Most meadow jumping mice in the wild die in their first year; about 9% of those who live longer make it into their third year. Maximum lifespan in captivity is five years. (Kurta, 1995)
Meadow jumping mice are solitary, but not aggressive toward others of their kind. They are generally nocturnal (although occasionally diurnal), and usually move in sequential short hops of about 2.5 to 15 cm or by crawling along vole runways or in the grass. They are also great swimmers and diggers and can climb. These mice are relatively nomadic, and may roam up to 1 km in search of moist habitat. Summer nests are made of grass and are generally placed in or under protective structures or underground. Hibernation nests are made of grass and leaves and usually lie in burrows 0.3 to 0.9 m below the ground. These animals begin to hibernate between late September and early October. Hibernation is not believed to be synchronous, but dependent upon fat reserves. Juveniles usually start hibernating later than adults. While in torpor, body temperature may drop as low as 2 degrees celsius. These mice reemerge in mid to late spring.
Home ranges vary between 0.15 and 1.10 hectares and may overlap. Population densities may reach up to 10 or more per acre, but 2 to 3 individuals per acre is typical in a high quality habitat. There is some disagreement over the degree of population fluctuation in this species.
Meadow jumping mice make few sounds, except the squeaking of young. Adults may call in clucks, chatter their teeth, and drum the ground with their tails. They have a keen sense of smell and probably use scent to communicate as well.
Meadow jumping mice perceive their environment using their eyes, their ears, their nose, and their whiskers.
Meadow jumping mice primarily eat seeds, but also feed on berries, fruit, and insects. Grasses may be cut in sections to reach the seed heads. These mice may leave these piles of grass debris with rachis and glumes on the surface. In the spring, one half of the diet may consist of animal foods after emergence from hibernation. Especially important are Lepidoptera larvae and beetles of the familia Carabidae and Curculionidae. Later, seeds and the sporocarps of hypogeous fungi (e.g. Endogone). Weight generally increases toward the beginning of the fall, especially two weeks before hibernation begins, as sufficient accumulated fat is required for hibernation.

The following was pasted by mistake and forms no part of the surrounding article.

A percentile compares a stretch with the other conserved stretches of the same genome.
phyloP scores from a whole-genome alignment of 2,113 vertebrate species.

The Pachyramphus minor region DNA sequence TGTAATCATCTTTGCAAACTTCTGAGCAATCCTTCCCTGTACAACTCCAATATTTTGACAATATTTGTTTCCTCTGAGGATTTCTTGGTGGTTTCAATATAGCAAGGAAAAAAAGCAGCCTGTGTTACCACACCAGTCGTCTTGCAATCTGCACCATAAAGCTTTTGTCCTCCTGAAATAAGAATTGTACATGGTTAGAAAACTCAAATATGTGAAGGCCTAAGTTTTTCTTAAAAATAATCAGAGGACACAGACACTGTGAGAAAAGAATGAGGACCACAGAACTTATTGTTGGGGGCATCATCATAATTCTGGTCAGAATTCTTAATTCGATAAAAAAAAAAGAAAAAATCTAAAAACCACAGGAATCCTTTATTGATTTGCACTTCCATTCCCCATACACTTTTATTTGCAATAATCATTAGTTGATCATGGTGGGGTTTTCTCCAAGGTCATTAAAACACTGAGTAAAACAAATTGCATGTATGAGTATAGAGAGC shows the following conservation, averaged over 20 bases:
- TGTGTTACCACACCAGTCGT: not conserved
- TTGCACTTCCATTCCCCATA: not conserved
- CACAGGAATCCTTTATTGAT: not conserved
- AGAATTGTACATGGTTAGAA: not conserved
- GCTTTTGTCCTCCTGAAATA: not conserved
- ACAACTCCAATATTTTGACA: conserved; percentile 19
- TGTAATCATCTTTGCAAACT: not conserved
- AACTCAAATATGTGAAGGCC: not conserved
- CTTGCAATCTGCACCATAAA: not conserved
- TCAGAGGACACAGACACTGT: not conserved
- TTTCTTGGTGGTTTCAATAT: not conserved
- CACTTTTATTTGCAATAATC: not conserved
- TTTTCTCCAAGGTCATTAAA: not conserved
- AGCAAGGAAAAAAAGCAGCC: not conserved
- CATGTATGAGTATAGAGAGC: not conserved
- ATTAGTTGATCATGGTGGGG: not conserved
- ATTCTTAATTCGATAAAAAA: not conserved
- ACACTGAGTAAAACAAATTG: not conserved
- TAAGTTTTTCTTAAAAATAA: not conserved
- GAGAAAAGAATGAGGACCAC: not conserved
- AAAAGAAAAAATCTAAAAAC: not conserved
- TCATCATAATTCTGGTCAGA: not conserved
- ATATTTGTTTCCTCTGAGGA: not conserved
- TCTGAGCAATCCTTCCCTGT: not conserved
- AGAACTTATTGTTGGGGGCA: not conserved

Predators of meadow jumping mice include great horned owls, screech owls, red-tailed hawks, weasels, and foxes. If startled, these mice leap up to 1 m high in the air (hence, their common name) and then either short hop or crouch, flattening their brighter underparts against the ground. This stillness is apparently their primary defense against predators. (Kurta, 1995)
Meadow jumping mice are an important food source for many predators, and may play a role in spreading the seeds of some of the plants they eat. They have few parasites.
Meadow jumping mice may eat grain, but numbers aren't generally high enough to have a substantial impact.
Meadow jumping mice are not currently threatened, although local populations may be affected by changes in land use and habitat destruction.
Allison Poor (editor), University of Michigan-Ann Arbor.
Jocelyn Smith (author), University of Michigan-Ann Arbor.
living in the Nearctic biogeographic province, the northern part of the New World. This includes Greenland, the Canadian Arctic islands, and all of the North American as far south as the highlands of central Mexico.
uses sound to communicate
having body symmetry such that the animal can be divided in one plane into two mirror-image halves. Animals with bilateral symmetry have dorsal and ventral sides, as well as anterior and posterior ends. Synapomorphy of the Bilateria.
uses smells or other chemicals to communicate